The Office environment is often bad for the concentration of users. The company Plantronics reports that as a result of a UK research that was commissioned by this manufacturer. In the research, which was carried out by No Ties in March 2017, 525 employees were asked about their wishes. It turns out that there is a large discrepancy between what employees want and what they get.
The importance of accoustics
Companies seem to want to save costs when designing offices and take little to no measures to reduce noise pollution. This is striking because many workers report annoying noises experienced during their working day. Previous research by Opinion Matters showed that this has negative consequences for their productivity and well-being.
Especially in buildings that consist of large concrete and glass sections and that do not have a good sound insulation the staff productivity goes down. Those buildings should be on the planning list of office refurbishment Edinburgh. That applies to 67 percent of the respondents who work in a building with a mediocre to poor acoustics. Buildings are clearly designed for the eye, not for the ear. On the edge of the city of Edinburgh and in the South of the country are the two regions where most buildings are located with a nice appearance but bad acoustics.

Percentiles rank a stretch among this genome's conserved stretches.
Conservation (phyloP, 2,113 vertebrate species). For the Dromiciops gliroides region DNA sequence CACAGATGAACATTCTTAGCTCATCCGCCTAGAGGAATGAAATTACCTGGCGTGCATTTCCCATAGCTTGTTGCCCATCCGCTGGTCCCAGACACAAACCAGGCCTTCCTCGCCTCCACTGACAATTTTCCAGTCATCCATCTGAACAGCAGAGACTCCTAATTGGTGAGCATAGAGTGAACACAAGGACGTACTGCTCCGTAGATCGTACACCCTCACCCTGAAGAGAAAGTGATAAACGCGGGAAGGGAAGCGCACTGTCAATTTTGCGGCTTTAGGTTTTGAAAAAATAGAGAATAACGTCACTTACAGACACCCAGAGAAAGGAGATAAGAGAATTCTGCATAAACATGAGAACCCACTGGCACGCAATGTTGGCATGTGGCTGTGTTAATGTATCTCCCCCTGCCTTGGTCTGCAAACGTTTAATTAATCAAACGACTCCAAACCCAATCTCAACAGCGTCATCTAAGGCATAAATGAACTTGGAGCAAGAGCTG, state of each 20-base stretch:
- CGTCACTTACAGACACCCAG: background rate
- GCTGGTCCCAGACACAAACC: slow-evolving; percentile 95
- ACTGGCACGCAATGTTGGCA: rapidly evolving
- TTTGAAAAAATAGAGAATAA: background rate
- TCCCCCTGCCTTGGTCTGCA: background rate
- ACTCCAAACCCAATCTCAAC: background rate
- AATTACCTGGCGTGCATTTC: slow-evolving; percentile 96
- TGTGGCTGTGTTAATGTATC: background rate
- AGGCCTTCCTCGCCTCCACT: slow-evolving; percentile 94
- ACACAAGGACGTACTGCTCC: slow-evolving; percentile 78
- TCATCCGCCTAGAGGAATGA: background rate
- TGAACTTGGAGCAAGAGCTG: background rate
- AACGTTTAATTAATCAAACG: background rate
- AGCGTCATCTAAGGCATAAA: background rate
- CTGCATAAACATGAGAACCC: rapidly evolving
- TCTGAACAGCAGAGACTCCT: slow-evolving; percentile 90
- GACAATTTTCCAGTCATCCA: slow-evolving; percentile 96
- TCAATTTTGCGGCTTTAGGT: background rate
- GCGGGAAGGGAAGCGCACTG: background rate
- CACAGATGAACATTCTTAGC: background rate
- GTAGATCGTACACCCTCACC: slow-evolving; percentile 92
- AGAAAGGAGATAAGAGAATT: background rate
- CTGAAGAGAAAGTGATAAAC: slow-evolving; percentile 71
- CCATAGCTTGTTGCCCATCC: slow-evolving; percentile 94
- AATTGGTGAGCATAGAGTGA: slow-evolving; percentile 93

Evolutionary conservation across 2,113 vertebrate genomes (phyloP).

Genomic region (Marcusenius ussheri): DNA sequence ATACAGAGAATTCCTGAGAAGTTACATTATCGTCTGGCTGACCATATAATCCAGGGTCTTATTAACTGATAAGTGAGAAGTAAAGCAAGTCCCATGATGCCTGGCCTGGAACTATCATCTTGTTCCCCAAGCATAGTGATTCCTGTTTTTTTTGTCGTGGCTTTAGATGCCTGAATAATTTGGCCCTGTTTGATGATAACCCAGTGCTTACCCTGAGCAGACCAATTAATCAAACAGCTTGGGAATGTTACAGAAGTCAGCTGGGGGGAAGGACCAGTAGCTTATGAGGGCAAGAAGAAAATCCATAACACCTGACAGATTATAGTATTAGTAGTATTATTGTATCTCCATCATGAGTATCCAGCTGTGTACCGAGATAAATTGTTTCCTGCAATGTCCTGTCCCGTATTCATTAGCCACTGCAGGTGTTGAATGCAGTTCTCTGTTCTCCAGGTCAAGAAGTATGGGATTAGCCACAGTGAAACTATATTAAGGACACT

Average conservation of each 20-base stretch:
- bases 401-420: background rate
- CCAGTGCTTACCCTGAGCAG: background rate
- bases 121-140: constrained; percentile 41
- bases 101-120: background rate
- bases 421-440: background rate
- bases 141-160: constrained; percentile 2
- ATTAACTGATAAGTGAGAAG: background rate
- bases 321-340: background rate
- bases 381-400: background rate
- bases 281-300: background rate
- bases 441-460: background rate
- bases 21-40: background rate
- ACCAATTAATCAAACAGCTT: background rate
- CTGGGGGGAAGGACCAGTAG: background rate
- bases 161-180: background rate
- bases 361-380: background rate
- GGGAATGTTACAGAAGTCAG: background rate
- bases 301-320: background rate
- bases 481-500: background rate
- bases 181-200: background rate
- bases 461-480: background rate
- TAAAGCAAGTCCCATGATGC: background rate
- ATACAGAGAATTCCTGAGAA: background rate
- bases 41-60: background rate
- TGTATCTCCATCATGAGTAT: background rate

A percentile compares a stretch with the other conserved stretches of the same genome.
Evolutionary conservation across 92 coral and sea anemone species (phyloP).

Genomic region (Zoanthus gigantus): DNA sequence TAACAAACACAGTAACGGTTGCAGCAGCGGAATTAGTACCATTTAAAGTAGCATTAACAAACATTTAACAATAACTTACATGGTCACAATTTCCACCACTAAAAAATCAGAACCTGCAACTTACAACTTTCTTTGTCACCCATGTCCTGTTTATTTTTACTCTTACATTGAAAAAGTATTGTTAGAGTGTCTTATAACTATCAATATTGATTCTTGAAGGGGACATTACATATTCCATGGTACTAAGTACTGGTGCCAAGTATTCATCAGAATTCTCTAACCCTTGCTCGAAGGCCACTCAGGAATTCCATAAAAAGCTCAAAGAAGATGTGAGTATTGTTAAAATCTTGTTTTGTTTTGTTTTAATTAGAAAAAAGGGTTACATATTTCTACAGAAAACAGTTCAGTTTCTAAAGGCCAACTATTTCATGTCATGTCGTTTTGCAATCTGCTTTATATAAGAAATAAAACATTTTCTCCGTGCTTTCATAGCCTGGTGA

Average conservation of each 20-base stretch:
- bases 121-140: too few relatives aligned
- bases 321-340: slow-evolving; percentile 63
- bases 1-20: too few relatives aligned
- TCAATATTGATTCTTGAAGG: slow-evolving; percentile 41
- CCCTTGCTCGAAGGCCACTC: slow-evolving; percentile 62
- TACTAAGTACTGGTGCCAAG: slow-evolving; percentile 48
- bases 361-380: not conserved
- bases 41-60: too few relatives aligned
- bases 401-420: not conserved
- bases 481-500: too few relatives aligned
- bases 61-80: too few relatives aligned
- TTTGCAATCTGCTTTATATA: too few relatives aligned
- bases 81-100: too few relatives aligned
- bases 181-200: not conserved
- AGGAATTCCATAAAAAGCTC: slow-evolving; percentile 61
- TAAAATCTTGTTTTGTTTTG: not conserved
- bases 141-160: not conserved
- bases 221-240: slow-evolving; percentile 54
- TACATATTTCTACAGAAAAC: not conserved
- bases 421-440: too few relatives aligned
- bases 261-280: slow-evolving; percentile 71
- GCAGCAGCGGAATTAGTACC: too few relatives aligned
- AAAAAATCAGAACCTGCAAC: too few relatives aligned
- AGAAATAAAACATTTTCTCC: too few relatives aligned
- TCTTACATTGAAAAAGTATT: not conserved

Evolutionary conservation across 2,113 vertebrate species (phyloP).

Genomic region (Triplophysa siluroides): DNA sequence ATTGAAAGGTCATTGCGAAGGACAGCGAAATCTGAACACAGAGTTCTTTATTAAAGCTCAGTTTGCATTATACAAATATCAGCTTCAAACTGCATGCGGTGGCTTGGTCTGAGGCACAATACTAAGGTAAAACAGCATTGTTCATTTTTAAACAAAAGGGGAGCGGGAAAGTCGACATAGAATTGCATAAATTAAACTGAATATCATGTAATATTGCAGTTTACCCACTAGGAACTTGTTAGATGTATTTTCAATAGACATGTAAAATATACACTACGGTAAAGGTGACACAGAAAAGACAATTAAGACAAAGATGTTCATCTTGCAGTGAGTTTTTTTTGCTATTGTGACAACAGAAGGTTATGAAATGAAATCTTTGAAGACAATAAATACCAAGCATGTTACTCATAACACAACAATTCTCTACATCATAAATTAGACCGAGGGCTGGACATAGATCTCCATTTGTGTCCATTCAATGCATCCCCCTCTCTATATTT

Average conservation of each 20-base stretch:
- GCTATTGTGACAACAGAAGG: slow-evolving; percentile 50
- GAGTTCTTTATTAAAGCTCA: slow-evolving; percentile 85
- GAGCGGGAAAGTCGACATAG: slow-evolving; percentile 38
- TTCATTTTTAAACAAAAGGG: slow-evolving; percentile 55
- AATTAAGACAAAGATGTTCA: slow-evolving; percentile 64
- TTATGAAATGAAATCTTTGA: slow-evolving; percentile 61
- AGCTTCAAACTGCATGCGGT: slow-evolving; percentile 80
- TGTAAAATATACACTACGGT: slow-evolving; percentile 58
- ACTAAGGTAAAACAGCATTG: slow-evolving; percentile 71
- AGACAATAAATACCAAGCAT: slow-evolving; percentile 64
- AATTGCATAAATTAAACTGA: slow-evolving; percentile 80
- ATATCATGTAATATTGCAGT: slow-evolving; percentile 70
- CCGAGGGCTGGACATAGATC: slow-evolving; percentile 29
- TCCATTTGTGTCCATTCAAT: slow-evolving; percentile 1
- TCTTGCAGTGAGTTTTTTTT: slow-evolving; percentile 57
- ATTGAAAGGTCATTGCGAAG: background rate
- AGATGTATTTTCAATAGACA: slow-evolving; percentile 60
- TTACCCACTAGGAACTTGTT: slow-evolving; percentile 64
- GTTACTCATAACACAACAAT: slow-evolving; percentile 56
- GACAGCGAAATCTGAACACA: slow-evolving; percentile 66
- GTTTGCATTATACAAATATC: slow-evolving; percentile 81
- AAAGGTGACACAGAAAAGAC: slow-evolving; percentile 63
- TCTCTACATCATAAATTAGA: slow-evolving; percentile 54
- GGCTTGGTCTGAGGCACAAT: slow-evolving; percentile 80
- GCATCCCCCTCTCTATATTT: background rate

Nearly half (49 percent) of the respondents think that the main reason was cost saving in the interior design of the offices where they work. If second dynamic is stimulating interactions between employees (39 percent) and as the third reason the ability to work effectively with colleagues and often (35 percent). Only 13 percent think minimizing noise in the Office was the priority in the interior design and no more than 7 percent think the main criterion was the exclusion of environmental noise. Also according to the respondents not enough attention has been paid to the productivity (23%), satisfaction (18 percent) and privacy (10 percent).
Sound pollution caused by colleagues is at the top as a factor that most adversely affect the productivity (40 percent). Also the location of the noise seems to play along at workplaces. Almost a quarter (24 percent) indicates that his Office in a noisy environment, such as next to a coffee corner, entrance or toilet. Reception desks like the one at Lochrin Square Edinburgh are notorious for noise. Lack of separate areas for different types of activities (such as which require concentration, cooperation, communication or serve for relaxation) is for 16 percent a flaw and bad acoustics in the office for 15 percent.
In the absence of any form of distraction 56 percent would be better concentrated, 44 percent would improve their productivity and 35 percent would make fewer mistakes. Over a quarter (26 percent) indicate in that case to experience less stress and 19 percent would be less tired. To become better able to concentrate and to shut down by distractions, put 15 percent wear a headset. Another 30 percent used a headset to listen to music and to be productive.
“The results of this survey confirm our suspicions,” said Glen Scott, country manager UK at Plantronics. “Daily we are concerned with creating good sound experiences to people for smarter and more productive work. Because we know how important sound in a work environment, we have a whole new office designed based on the needs of our employees. This means that sound is absorbed, blocked and obscured by the materials used, smart technologies and natural features such as waterfalls. On each floor are different spaces created to collaborate, to communicate, to focus or relax.